Considering the fact that homosexuality was a criminal offence for most of the 20th century, gay men being shallow makes sense. We had to constantly be on our game, picking up who’s really interested or who might just be a cop. Or who might be keen for a gay bashing. It’s not like we were able to freely date anyone. But since we’re now a fifth of the way through the new century, where homosexuality is decriminalised through most of the western world, why are so many gay men still shallow?
When one questions shallowness among gay men, it’s almost impossible to not mention Grindr. It’s by far the shallowest place to be. You may find a diamond in the rough, but most of the men there are looking for simple, meaningless sex. And, perhaps, this is because Grindr transcends societies. In other words: It is used in countries that still criminalise homosexuality.
Unfortunately, the hook-up way of using Grindr bleeds into western culture. It’s not only seen in the discreet profiles, but even the ones who sport superficiality. Using the best angles, utilising the best pickup lines, showcasing abs and sharing specifications rather than their personal self. When they ask how you are at the beginning, it’s more a way of assessing their chances than really wanting to know. In the back of their minds, they hope you’ll just say “horny”.
But even I know that not all gay men are shallow – even on Grindr. I’ve met plenty of guys who want more than just sex. And, since the decriminalisation of homosexuality in the western world, same sex couples have grown significantly. But with our still-high chances of facing homophobia, even today, it makes sense why we find it hard to open ourselves up. Many of us gay men have built up protective walls to deflect bullying and rejection. And this defense acts as an unwanted offense against potential relationships.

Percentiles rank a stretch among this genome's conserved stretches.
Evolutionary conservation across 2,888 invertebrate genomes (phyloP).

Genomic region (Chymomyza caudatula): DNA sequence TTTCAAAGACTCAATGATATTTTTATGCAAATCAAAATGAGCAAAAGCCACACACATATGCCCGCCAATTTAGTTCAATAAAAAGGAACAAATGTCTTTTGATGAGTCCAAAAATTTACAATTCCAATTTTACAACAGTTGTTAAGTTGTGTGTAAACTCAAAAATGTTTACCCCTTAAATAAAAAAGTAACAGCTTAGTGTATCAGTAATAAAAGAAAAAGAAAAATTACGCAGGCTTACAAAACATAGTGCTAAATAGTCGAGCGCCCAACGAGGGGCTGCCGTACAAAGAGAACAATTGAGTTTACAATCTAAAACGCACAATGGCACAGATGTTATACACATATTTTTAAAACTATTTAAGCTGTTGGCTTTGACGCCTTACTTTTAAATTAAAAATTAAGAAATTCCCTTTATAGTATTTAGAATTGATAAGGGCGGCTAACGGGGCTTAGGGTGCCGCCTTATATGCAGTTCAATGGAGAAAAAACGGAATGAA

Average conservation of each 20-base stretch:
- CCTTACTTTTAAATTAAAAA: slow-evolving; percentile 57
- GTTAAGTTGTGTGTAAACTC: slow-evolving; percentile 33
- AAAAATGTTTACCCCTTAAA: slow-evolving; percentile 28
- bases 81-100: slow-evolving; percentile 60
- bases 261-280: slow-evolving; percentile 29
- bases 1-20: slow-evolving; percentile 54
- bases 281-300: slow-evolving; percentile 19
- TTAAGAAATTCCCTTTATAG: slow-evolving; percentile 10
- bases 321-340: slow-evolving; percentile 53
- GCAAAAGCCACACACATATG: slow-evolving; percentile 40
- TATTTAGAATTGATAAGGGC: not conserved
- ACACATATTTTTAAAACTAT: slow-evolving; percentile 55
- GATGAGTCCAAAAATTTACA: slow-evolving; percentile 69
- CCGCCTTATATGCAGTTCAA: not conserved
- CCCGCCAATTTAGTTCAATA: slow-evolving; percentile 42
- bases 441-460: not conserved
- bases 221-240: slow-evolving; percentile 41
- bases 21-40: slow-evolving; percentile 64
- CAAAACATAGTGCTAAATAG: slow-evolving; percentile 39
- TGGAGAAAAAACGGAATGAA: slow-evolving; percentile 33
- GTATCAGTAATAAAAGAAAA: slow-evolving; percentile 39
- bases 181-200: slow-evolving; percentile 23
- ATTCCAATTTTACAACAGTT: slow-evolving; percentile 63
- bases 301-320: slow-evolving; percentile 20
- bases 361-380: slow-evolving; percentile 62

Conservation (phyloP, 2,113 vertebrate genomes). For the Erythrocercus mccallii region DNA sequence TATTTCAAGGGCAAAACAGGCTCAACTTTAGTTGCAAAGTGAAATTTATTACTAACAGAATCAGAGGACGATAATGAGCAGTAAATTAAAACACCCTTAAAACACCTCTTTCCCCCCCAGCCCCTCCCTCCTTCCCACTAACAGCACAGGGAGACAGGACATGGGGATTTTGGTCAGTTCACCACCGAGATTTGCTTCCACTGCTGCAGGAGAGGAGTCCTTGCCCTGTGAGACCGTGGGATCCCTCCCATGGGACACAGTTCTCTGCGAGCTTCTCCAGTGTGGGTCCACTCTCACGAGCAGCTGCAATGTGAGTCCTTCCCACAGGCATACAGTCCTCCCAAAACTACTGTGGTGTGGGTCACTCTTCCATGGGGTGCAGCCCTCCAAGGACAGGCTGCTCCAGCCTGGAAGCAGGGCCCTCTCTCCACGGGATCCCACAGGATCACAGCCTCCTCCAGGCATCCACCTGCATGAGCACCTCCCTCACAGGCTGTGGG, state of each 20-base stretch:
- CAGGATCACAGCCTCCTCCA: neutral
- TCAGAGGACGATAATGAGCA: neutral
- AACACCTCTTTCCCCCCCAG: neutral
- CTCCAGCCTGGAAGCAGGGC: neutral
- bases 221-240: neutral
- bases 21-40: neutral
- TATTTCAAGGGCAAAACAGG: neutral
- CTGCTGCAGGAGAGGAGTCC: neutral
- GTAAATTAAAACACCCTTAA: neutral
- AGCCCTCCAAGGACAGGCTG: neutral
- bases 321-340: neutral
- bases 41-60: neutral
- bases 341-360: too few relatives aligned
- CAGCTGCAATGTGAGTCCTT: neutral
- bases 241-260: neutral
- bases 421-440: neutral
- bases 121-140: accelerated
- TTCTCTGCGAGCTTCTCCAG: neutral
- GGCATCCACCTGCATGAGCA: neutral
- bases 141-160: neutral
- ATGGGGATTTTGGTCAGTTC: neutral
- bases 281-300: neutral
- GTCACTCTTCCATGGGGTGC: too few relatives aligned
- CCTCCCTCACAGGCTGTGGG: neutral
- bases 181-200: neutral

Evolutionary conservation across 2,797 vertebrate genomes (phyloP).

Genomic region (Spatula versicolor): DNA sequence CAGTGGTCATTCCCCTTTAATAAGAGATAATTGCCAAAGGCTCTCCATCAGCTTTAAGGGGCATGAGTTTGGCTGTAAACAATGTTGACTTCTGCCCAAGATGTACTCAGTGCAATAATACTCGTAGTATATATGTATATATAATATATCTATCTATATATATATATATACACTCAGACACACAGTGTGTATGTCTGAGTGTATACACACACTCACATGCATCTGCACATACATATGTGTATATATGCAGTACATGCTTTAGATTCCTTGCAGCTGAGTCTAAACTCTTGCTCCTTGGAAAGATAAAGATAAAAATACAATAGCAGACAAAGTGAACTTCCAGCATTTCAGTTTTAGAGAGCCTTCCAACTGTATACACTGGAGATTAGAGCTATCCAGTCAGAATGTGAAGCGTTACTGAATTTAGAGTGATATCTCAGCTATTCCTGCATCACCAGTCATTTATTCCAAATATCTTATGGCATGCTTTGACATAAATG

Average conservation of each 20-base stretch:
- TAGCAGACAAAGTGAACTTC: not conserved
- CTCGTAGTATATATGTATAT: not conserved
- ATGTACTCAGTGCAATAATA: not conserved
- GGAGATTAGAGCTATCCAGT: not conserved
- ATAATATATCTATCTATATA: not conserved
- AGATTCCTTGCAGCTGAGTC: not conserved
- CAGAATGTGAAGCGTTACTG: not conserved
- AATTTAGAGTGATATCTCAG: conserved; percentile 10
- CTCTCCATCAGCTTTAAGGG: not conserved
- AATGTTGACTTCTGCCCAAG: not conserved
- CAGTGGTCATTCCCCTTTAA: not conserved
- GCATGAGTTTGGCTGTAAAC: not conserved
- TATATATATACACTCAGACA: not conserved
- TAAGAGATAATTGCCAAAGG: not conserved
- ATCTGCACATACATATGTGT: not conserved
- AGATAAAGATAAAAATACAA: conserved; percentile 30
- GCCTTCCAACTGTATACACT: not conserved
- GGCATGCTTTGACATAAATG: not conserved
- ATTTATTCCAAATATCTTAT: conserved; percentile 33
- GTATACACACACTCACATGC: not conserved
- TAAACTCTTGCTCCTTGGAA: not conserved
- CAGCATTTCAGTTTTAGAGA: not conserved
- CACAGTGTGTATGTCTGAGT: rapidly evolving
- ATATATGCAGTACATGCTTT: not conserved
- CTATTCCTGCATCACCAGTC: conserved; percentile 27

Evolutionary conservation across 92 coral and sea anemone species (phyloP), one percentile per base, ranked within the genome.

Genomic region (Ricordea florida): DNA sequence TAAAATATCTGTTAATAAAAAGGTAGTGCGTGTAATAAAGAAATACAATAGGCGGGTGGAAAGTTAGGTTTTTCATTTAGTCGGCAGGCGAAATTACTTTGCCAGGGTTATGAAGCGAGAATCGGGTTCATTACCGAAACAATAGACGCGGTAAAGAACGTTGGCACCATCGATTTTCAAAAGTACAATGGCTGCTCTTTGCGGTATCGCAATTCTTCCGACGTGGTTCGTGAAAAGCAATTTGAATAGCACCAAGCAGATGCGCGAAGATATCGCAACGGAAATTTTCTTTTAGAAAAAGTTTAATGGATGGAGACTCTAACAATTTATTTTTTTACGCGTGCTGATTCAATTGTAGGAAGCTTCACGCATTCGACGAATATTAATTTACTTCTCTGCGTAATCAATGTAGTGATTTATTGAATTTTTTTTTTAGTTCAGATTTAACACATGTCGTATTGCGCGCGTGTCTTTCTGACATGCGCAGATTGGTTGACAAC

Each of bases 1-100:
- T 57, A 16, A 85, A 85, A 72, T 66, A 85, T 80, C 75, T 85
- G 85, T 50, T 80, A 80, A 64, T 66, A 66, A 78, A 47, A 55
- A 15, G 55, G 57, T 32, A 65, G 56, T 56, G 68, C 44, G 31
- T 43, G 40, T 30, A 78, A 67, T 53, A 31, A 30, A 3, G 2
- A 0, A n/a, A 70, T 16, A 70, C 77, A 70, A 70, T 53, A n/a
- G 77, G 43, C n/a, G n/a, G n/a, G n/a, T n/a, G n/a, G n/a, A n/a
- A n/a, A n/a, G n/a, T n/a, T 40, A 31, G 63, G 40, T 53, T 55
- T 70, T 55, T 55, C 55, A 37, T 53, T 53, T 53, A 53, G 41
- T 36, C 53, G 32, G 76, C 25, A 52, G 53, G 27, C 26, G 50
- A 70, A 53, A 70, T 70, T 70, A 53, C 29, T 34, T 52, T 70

This also comes from internalised homophobia, which is still running rampant today. When you feel disgust for yourself, thanks to the cruel words of society, it’s easy to not feel worthy of relationships. In fact, that’s one of the many myths of being gay: that gay men will not find meaningful relationships. When you tell yourself something over and over for long enough, it becomes truth – but only to you. And this can lead to seeking relationships purely to prove to ourselves (and the world) that we are worthy of love. But these relationships remain shallow because we’re not in it for them – the person we are supposed to be loving.
But perhaps the most prominent reason why gay men are still shallow is because finding gay relationships is not as easy for us. We could download other apps that are more focused on finding long-term love, like eHarmony, but the pool is limited. And it’s not like we could hit on every man we meet in public. How do we know if they are gay? Or, at least, not homophobic?
The only thing we are good at is giving suggestive glances to ascertain possible homosexuality, but that comes from centuries of discreet hookups. And suggestive glances don’t usually lead to love. So our only best bet is through friends. But if we’re always going to be told to date a gay guy just because he’s gay, the hope is low.
As I’ve noted, being shallow in the gay community is a defense mechanism for all the homophobia we’ve endured through the centuries. It’s going to take a while to dismantle all those walls we’ve built. But there are already so many out there who have done just that, which brings me hope that even I might find love in the near future.
To stop being shallow, one must learn to go deep. This means putting ourselves at risk of drowning in heartbreak. It sucks to have your heart broken, I am sure of this, but life is more about the journey than the destinations we seek.
If we spent our whole lives fearing all the situations we may face, we’d never get out of bed.